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Article: Making Clay Doll Faces from a Vintage Figurine


Making Clay Doll Faces from a Vintage Figurine

I recently found a really cute figurine, kind of Kewpie style, and I wanted to use the face for making some Halloween dolls!  I share this technique for making craft faces in my book Spun Cotton Crafts.  Today I'm using silicone putty to make a mold of the face, and then I'll press paperclay into the mold to make the faces.  Paperclay is lightweight and air dries overnight, so I can paint them the day after molding. When searching for a doll or figurine to mold, look for one with shallow features.  Faces with very pointy or long noses, or deep-set eyes, can sometimes get air pockets or bubbles in the recessed areas. It's not impossible to do it, but you may need to make a few molds to get a good one.  Follow the directions for molding in the instructions for the silicone putty you are using. The putty I am using today sets up in 25 minutes, and you can buy it here. As affiliates we earn from qualifying purchases.


  • Doll or figurine - this can be ceramic or plastic. Ebay is great for these things.
  • Silicone mold putty
  • Craft sticks
  • Paperclay
  • Utility scissors or craft knife
  • Acrylic craft paints and small paintbrushes



Step 1: The putty comes with two parts that need to be mixed equally, so I use craft sticks to pull out a lumps that are equal in size.  You can use a scale to weigh the lumps, but I usually will just eyeball it.  Use enough material so that, when combined, the silicone ball will accommodate the size and shape of the figurine's head. 

Step 2:  I am mixing the silicone putty according to the directions. For this brand, it has a 3-minute work time.  Mix part A and part B quickly and thoroughly, folding it in from the edges, squeezing and turning to combine both parts. Once the color is uniform, I roll it into a ball. Rolling it between my palms will eliminate cracks and creases. Check that you have a smooth surface.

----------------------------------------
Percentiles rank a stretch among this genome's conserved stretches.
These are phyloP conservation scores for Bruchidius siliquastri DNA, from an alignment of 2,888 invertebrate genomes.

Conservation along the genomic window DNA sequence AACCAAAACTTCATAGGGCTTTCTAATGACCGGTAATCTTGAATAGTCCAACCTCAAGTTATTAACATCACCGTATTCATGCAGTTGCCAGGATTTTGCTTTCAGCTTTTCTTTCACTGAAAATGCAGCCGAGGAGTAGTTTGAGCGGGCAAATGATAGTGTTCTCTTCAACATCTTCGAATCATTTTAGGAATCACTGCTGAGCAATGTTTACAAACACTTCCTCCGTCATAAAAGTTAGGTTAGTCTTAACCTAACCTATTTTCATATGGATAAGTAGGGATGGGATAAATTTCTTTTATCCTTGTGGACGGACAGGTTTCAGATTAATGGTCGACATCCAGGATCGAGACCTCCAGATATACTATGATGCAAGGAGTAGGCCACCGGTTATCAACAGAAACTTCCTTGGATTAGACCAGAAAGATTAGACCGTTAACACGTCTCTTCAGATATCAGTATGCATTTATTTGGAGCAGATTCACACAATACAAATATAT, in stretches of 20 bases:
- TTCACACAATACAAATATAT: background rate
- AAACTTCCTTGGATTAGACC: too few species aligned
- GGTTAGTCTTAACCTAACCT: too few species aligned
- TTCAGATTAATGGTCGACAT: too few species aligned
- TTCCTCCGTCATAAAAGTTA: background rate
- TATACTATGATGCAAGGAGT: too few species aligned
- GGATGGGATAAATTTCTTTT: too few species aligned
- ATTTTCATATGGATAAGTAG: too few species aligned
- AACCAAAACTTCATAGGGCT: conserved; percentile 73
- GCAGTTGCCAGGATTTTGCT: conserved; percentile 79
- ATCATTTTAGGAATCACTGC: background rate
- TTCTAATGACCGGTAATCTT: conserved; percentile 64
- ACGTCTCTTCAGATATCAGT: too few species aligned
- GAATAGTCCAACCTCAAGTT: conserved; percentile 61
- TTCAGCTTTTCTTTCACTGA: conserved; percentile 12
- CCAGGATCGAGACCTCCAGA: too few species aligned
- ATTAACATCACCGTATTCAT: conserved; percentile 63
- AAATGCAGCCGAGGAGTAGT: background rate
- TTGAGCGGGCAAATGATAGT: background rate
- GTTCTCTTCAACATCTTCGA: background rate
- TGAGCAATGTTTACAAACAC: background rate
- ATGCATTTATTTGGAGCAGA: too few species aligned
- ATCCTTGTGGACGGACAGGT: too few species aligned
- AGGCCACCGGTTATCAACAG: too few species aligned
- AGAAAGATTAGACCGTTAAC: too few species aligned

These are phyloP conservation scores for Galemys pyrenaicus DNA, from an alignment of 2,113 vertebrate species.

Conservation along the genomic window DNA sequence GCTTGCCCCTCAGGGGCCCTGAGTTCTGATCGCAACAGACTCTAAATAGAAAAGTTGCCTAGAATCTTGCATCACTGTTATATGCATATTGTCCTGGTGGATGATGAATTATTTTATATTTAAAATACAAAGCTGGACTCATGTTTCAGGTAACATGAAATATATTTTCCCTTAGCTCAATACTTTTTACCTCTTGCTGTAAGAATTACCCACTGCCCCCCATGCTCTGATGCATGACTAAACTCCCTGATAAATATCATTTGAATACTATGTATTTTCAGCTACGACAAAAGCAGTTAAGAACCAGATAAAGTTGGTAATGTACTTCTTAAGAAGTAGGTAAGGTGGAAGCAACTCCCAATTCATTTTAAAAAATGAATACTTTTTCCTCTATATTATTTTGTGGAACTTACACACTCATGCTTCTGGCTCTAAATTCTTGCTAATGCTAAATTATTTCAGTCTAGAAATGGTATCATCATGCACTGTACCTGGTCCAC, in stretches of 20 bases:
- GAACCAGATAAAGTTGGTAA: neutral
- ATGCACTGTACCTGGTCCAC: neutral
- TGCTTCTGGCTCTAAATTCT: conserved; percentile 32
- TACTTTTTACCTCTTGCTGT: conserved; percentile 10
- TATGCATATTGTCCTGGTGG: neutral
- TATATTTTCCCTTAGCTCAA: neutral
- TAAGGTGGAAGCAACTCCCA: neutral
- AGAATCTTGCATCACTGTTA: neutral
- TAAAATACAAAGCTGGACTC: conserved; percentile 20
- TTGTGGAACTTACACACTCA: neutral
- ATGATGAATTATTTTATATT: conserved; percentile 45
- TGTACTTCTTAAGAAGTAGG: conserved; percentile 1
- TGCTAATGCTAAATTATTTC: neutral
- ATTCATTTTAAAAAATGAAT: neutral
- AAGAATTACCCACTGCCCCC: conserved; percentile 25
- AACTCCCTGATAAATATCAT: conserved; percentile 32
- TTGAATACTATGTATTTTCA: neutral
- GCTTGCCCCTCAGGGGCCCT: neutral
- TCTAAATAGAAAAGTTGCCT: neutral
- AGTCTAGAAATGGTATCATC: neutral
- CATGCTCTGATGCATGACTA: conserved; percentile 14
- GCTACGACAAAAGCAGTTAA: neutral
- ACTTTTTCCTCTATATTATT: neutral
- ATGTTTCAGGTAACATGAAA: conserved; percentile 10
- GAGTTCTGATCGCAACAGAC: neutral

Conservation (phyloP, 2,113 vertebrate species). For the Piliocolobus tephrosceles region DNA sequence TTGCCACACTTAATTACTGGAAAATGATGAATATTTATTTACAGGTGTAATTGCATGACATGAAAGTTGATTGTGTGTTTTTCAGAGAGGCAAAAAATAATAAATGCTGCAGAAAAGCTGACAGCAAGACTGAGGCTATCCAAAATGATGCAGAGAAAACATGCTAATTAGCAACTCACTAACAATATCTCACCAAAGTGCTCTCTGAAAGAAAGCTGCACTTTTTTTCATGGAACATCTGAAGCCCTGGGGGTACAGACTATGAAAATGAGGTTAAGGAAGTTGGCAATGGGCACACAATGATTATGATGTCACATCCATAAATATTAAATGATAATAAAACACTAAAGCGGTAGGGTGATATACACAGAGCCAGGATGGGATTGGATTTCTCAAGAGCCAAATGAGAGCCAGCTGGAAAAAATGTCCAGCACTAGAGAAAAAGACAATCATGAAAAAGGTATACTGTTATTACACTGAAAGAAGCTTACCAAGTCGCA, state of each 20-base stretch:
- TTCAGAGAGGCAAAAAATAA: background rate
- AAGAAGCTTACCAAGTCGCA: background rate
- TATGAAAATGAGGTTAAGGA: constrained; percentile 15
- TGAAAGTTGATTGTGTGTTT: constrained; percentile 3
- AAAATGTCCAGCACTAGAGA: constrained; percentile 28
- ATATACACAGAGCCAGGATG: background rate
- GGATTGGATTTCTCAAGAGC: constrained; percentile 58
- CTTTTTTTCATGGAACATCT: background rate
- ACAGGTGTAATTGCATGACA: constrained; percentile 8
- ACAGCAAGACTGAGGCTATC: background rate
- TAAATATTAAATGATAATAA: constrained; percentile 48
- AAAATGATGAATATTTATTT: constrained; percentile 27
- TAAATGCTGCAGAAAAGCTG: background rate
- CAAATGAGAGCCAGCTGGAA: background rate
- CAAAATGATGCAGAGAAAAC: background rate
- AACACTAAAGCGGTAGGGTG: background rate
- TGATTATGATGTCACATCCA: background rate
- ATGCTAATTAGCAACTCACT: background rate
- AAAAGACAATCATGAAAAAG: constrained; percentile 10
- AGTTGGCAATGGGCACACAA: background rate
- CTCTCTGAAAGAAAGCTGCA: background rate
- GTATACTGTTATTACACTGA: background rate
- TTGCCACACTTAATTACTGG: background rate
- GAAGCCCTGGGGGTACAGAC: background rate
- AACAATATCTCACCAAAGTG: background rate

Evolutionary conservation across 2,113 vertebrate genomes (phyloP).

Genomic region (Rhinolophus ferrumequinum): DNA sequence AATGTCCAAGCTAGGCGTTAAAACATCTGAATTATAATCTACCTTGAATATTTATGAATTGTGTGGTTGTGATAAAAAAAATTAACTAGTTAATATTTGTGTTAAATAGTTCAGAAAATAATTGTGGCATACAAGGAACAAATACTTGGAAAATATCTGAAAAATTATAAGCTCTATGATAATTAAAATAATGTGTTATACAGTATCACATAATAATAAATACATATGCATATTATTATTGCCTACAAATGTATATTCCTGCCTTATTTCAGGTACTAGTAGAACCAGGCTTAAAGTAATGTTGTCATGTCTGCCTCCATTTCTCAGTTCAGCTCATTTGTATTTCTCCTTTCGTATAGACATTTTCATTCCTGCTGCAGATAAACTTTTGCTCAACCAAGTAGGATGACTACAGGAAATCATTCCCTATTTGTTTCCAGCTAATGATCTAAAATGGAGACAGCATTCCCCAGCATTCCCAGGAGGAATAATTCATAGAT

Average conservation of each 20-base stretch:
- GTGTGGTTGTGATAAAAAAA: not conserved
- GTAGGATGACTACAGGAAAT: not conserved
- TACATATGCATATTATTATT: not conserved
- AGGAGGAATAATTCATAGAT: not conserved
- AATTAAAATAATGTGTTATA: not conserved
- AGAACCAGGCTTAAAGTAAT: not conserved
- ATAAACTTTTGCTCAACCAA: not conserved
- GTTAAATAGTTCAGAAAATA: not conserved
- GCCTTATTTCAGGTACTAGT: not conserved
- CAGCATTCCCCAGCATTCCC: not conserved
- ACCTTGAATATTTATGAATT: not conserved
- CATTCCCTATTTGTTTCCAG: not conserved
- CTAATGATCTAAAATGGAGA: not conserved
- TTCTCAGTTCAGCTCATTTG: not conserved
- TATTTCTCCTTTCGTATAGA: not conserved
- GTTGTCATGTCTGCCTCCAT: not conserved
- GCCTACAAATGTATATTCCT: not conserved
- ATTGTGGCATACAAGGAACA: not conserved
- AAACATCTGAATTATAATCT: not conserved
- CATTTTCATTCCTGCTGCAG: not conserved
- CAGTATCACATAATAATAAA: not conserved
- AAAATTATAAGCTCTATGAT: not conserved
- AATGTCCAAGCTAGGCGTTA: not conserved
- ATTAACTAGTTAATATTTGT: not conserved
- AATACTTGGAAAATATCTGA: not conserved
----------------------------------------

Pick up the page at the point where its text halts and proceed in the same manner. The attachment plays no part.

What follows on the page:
Step 3: I focus on the eyes, nose, and mouth as I roll the ball over the figurine's face to completely envelop it. Once the face is embedded, I press the back of the ball onto a table or work surface to flatten it.  Leave the figurine in the silicone for the entire curing time, and do not move it.  For this brand, the mold is cured in 25 minutes.  After the curing time, you can lift the figurine out.  Check inside the mold for any flaws like air bubbles that may have formed.  If I find any problems like holes or gaps, I make a new mold.

Step 4: Roll up a piece of paperclay a little larger than the void in the mold. Roll it between your palms. Look at the surface and check that it is smooth. If you find any lines or cracks, paperclay can be smoothed with your fingers by using a petting motion.  Once you have a smooth ball, press it into the mold starting at the area with the most detail (usually eyes/nose area.) Press firmly with your thumb. It can take some practice to press firmly enough to capture the details without wiggling the clay side-to-side. Allow the excess clay to squeeze out over the sides of the mold, as this makes it easy to remove the piece. Grasp the excess clay, and peel it back to release the face from the mold.  Inspect the face, and determine if the molding was successful or not. If there are areas that did not capture the details, just ball up the clay and start again.

Step 5: Use utility scissors or a craft knife to remove the excess clay around the edges and back of the face. You can use small tools to adjust facial features, and you can 'pet' the surface with a tool or your finger to smooth out small imperfections.  Set the face on a wire rack to dry overnight.

Step 6: I use regular acrylic craft paint to paint the faces, but you can use other types of paint as well.  You can make the faces simple or detailed, and they don't necessarily have to match the style of the figurine you molded.  It's fun to experiment with different brushes and try out different color combinations to make a variety of looks from the same mold. 

These faces can be used for spun cotton figurines. In the next project I'll be using this face to make a Halloween ghost doll using a vintage handkerchief!


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